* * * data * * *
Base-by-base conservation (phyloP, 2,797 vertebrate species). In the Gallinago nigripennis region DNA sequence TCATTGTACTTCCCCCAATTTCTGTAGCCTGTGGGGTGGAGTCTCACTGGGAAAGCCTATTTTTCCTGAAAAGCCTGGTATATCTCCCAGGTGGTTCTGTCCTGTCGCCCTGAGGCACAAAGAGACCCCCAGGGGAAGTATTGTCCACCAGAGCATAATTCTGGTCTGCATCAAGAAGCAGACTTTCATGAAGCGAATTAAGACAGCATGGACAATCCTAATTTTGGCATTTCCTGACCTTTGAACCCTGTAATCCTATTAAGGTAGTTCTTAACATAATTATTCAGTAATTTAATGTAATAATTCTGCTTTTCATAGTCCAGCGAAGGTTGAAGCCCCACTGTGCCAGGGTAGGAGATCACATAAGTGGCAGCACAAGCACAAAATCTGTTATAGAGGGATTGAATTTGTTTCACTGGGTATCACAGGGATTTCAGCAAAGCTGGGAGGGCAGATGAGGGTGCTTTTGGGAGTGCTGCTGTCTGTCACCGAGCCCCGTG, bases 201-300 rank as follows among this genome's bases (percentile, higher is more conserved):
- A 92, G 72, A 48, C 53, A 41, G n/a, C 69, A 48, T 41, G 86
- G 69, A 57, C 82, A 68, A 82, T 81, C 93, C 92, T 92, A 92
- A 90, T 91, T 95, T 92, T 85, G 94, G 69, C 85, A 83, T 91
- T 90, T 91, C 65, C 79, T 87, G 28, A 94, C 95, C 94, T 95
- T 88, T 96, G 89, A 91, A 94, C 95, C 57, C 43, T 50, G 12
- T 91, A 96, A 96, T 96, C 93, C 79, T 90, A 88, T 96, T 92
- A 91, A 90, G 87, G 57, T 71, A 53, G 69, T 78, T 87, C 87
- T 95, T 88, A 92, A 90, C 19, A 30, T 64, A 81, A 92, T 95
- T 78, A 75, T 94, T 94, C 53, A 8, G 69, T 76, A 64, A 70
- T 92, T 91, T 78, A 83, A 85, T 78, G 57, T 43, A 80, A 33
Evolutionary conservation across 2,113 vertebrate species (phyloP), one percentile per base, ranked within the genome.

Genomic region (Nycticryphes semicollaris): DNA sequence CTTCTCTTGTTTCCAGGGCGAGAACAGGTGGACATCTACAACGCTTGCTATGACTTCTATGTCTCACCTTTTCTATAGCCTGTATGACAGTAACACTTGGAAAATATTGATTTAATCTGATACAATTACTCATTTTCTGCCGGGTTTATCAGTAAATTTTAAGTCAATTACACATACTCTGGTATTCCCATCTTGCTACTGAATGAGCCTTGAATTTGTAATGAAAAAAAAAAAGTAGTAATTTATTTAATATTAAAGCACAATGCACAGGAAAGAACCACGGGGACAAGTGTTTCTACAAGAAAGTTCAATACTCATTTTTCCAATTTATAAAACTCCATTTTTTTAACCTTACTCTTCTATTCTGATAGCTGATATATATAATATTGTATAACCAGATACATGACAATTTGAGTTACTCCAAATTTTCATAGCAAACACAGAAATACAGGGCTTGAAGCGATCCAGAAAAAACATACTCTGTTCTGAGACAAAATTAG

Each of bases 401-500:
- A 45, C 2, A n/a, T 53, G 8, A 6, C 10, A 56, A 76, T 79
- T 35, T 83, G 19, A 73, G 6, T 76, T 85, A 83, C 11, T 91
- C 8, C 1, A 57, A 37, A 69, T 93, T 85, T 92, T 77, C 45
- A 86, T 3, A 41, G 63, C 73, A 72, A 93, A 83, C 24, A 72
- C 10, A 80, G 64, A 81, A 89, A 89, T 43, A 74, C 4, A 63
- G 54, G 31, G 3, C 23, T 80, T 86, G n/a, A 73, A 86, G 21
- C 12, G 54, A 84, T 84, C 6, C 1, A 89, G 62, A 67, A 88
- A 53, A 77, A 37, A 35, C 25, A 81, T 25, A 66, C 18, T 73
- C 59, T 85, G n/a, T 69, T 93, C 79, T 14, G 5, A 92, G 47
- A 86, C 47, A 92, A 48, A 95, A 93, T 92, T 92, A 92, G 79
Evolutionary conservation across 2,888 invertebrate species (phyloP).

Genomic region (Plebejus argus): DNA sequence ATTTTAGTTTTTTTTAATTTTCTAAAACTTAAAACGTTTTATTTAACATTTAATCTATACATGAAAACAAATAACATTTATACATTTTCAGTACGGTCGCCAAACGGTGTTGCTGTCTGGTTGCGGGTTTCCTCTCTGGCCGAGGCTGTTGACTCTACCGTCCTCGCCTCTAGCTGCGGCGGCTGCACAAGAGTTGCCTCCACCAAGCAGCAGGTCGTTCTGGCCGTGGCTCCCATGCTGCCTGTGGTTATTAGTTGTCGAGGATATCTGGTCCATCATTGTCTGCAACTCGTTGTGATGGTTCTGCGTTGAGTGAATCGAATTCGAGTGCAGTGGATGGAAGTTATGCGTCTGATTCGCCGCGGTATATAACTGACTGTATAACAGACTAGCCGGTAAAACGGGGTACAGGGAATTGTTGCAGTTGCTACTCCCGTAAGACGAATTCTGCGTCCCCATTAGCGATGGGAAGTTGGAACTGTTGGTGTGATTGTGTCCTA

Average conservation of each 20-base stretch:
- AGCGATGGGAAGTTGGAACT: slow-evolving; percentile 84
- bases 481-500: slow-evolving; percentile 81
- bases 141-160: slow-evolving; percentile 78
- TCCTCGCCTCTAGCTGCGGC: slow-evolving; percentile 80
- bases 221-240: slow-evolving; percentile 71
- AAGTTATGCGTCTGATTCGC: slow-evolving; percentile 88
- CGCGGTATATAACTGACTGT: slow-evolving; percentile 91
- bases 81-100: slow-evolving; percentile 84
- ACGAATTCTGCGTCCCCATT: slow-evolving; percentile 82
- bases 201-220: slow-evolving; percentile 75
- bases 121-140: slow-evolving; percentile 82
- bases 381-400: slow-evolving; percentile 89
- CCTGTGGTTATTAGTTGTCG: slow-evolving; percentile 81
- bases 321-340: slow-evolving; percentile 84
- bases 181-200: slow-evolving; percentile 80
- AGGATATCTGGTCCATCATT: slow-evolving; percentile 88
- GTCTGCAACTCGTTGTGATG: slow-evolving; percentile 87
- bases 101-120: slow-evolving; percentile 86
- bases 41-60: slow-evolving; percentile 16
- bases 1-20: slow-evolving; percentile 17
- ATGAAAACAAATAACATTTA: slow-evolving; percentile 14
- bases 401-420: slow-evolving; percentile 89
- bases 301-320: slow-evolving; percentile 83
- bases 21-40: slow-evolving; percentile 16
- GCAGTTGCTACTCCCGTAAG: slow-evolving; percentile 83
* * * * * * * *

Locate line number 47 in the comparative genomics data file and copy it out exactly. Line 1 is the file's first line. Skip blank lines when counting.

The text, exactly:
- bases 1-20: slow-evolving; percentile 17